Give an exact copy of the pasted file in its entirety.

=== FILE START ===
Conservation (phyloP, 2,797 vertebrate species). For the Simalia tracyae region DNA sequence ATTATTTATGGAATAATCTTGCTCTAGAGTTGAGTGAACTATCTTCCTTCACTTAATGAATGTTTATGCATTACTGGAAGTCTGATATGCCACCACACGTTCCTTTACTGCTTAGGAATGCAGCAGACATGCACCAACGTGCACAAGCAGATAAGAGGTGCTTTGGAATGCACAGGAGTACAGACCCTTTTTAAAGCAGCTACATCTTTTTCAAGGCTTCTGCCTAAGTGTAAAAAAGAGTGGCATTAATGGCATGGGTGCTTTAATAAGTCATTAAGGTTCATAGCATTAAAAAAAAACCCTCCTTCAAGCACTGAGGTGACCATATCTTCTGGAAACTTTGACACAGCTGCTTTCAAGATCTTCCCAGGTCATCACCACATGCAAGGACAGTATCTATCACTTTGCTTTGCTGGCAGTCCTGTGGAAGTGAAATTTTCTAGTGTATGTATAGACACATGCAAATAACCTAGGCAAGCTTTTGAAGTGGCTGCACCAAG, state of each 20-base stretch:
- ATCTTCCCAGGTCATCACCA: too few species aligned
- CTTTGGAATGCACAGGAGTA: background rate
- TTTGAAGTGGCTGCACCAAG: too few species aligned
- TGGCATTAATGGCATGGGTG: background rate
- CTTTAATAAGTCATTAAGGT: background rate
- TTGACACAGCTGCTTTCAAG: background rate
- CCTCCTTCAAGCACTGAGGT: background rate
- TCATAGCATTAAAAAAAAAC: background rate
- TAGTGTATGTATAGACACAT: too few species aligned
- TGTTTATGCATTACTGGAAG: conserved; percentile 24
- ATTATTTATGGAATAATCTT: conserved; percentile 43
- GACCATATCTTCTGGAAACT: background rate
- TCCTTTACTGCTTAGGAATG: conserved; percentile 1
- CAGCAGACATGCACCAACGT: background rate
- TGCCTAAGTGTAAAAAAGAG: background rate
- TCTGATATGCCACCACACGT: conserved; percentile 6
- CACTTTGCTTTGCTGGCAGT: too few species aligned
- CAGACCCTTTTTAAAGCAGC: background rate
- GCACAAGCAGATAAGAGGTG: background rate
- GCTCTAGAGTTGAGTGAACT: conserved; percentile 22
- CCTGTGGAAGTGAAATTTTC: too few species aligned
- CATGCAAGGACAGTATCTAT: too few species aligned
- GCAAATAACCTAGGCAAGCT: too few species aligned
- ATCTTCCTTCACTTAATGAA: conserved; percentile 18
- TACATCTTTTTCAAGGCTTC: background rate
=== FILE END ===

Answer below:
Conservation (phyloP, 2,797 vertebrate species). For the Simalia tracyae region DNA sequence ATTATTTATGGAATAATCTTGCTCTAGAGTTGAGTGAACTATCTTCCTTCACTTAATGAATGTTTATGCATTACTGGAAGTCTGATATGCCACCACACGTTCCTTTACTGCTTAGGAATGCAGCAGACATGCACCAACGTGCACAAGCAGATAAGAGGTGCTTTGGAATGCACAGGAGTACAGACCCTTTTTAAAGCAGCTACATCTTTTTCAAGGCTTCTGCCTAAGTGTAAAAAAGAGTGGCATTAATGGCATGGGTGCTTTAATAAGTCATTAAGGTTCATAGCATTAAAAAAAAACCCTCCTTCAAGCACTGAGGTGACCATATCTTCTGGAAACTTTGACACAGCTGCTTTCAAGATCTTCCCAGGTCATCACCACATGCAAGGACAGTATCTATCACTTTGCTTTGCTGGCAGTCCTGTGGAAGTGAAATTTTCTAGTGTATGTATAGACACATGCAAATAACCTAGGCAAGCTTTTGAAGTGGCTGCACCAAG, state of each 20-base stretch:
- ATCTTCCCAGGTCATCACCA: too few species aligned
- CTTTGGAATGCACAGGAGTA: background rate
- TTTGAAGTGGCTGCACCAAG: too few species aligned
- TGGCATTAATGGCATGGGTG: background rate
- CTTTAATAAGTCATTAAGGT: background rate
- TTGACACAGCTGCTTTCAAG: background rate
- CCTCCTTCAAGCACTGAGGT: background rate
- TCATAGCATTAAAAAAAAAC: background rate
- TAGTGTATGTATAGACACAT: too few species aligned
- TGTTTATGCATTACTGGAAG: conserved; percentile 24
- ATTATTTATGGAATAATCTT: conserved; percentile 43
- GACCATATCTTCTGGAAACT: background rate
- TCCTTTACTGCTTAGGAATG: conserved; percentile 1
- CAGCAGACATGCACCAACGT: background rate
- TGCCTAAGTGTAAAAAAGAG: background rate
- TCTGATATGCCACCACACGT: conserved; percentile 6
- CACTTTGCTTTGCTGGCAGT: too few species aligned
- CAGACCCTTTTTAAAGCAGC: background rate
- GCACAAGCAGATAAGAGGTG: background rate
- GCTCTAGAGTTGAGTGAACT: conserved; percentile 22
- CCTGTGGAAGTGAAATTTTC: too few species aligned
- CATGCAAGGACAGTATCTAT: too few species aligned
- GCAAATAACCTAGGCAAGCT: too few species aligned
- ATCTTCCTTCACTTAATGAA: conserved; percentile 18
- TACATCTTTTTCAAGGCTTC: background rate